BCC mulls introducing flow-limiter devices to defaulting households

The Bulawayo City Council (BCC) is contemplating introducing flow-limiter devices restricting households that fail to pay rates to a mere five kilolitres of water per day as opposed to water disconnections to avoid litigation.

BY NQOBANI NDLOVU

Council has, on several occasions, come under attack from rights groups and residents’ associations after disconnecting water to households over outstanding rates, arguing water is a human right.

The High Court has ruled that water disconnections by councils, without a court order, contravened sections 77 and 44 of the Constitution guaranteeing the right to safe and clean water.

According to a latest council’s future water supplies and water action report, the local authority sees installing flow limiters as the only option to avoid litigation after cutting supplies over unpaid debts.

“The matter was considered and the director of engineering services [Simela Dube] explained that because of the current challenges, there was need to look at the proposal to use flow limiters instead of disconnections as a water management strategy.

“The device restricts one’s consumption to predetermined levels of supply, and it is most useful to those residents who cannot afford to pay their bills. The device will restrict them to an allocation of five kilolitres; specific water meters would need to be installed as the old water meters are not suitable for this exercise,” the report read.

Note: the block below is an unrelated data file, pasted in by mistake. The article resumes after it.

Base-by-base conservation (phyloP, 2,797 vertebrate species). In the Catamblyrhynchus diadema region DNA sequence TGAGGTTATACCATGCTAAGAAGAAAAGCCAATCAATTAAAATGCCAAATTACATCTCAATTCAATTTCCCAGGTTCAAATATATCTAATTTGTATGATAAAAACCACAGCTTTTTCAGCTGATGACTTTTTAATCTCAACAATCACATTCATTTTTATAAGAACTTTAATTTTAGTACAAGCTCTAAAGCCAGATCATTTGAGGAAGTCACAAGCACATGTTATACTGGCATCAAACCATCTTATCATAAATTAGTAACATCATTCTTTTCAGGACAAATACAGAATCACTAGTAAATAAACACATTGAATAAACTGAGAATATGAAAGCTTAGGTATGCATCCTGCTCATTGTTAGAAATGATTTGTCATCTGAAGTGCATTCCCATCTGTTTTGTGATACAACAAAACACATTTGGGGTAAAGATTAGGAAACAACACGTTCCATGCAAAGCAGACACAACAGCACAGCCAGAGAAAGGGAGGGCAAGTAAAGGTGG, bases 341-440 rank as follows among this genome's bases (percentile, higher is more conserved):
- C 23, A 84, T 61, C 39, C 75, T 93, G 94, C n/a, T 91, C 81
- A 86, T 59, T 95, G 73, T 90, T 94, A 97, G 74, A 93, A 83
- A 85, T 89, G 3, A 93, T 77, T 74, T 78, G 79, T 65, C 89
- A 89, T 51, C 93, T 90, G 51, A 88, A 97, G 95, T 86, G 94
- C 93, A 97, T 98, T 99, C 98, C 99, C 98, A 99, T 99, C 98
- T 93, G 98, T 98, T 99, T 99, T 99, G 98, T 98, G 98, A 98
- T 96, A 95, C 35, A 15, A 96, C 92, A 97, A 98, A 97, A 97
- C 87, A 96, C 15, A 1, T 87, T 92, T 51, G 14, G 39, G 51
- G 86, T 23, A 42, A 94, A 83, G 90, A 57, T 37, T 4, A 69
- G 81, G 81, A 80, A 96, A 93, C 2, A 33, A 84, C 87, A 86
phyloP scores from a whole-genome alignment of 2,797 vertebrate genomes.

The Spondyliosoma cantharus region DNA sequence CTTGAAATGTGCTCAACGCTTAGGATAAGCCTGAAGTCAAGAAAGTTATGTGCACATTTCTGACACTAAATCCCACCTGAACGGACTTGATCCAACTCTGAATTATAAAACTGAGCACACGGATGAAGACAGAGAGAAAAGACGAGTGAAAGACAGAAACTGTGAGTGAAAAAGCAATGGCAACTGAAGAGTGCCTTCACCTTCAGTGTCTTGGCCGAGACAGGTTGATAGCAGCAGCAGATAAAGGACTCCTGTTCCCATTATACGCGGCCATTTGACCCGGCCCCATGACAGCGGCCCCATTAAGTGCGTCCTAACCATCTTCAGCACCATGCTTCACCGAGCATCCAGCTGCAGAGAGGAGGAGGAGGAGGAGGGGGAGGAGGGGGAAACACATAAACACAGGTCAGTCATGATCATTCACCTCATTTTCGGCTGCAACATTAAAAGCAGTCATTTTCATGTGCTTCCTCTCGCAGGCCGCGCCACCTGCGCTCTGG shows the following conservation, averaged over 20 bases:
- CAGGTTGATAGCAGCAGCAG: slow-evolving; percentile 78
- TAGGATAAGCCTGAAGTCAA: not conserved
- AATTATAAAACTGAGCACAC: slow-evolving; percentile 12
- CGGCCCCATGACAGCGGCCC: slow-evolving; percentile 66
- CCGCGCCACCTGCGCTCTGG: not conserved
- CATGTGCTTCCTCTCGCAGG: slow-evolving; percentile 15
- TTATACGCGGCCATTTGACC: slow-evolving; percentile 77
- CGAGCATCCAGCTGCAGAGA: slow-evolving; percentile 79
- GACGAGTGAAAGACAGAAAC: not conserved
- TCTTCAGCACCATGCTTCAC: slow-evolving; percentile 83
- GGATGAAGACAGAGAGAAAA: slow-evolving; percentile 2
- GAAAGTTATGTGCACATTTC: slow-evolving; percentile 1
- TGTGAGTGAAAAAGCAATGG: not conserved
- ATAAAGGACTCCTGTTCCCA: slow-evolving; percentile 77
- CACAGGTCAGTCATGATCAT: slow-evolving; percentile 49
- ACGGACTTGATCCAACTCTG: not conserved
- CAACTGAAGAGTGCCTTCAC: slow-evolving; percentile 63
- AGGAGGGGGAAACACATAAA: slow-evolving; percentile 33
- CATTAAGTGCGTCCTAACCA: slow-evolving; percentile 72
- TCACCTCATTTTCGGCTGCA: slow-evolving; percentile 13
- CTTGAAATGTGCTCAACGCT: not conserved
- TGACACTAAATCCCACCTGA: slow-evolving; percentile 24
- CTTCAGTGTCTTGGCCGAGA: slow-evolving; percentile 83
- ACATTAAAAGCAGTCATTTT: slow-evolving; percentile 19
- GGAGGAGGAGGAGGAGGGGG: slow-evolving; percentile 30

“The chamber secretary [Sikhangele Zhou] advised that the proposed device would assist residents to manage their free allocation of five kilolitres without raising the ire of water as a human rights issue, as it would ensure every household still received the five kilolitre free allocation even in the cases of non-payment, which had previously resulted in complete cut-offs.”

Council, at one time frustrated by failure by ratepayers to pay bills, opted to name and shame worst defaulters in various suburbs in terms of payment of rates and rentals. The council compiled a list from all 29 wards, detailing payment patterns by residents.

BCC is owed $178 352 755 by ratepayers, including industry and government departments.

Councils around the country are also considering the installation of pre-paid water meters which would serve as a revenue collection tool as well as a debt recovery mechanism, and at the same time discourage wastefulness.

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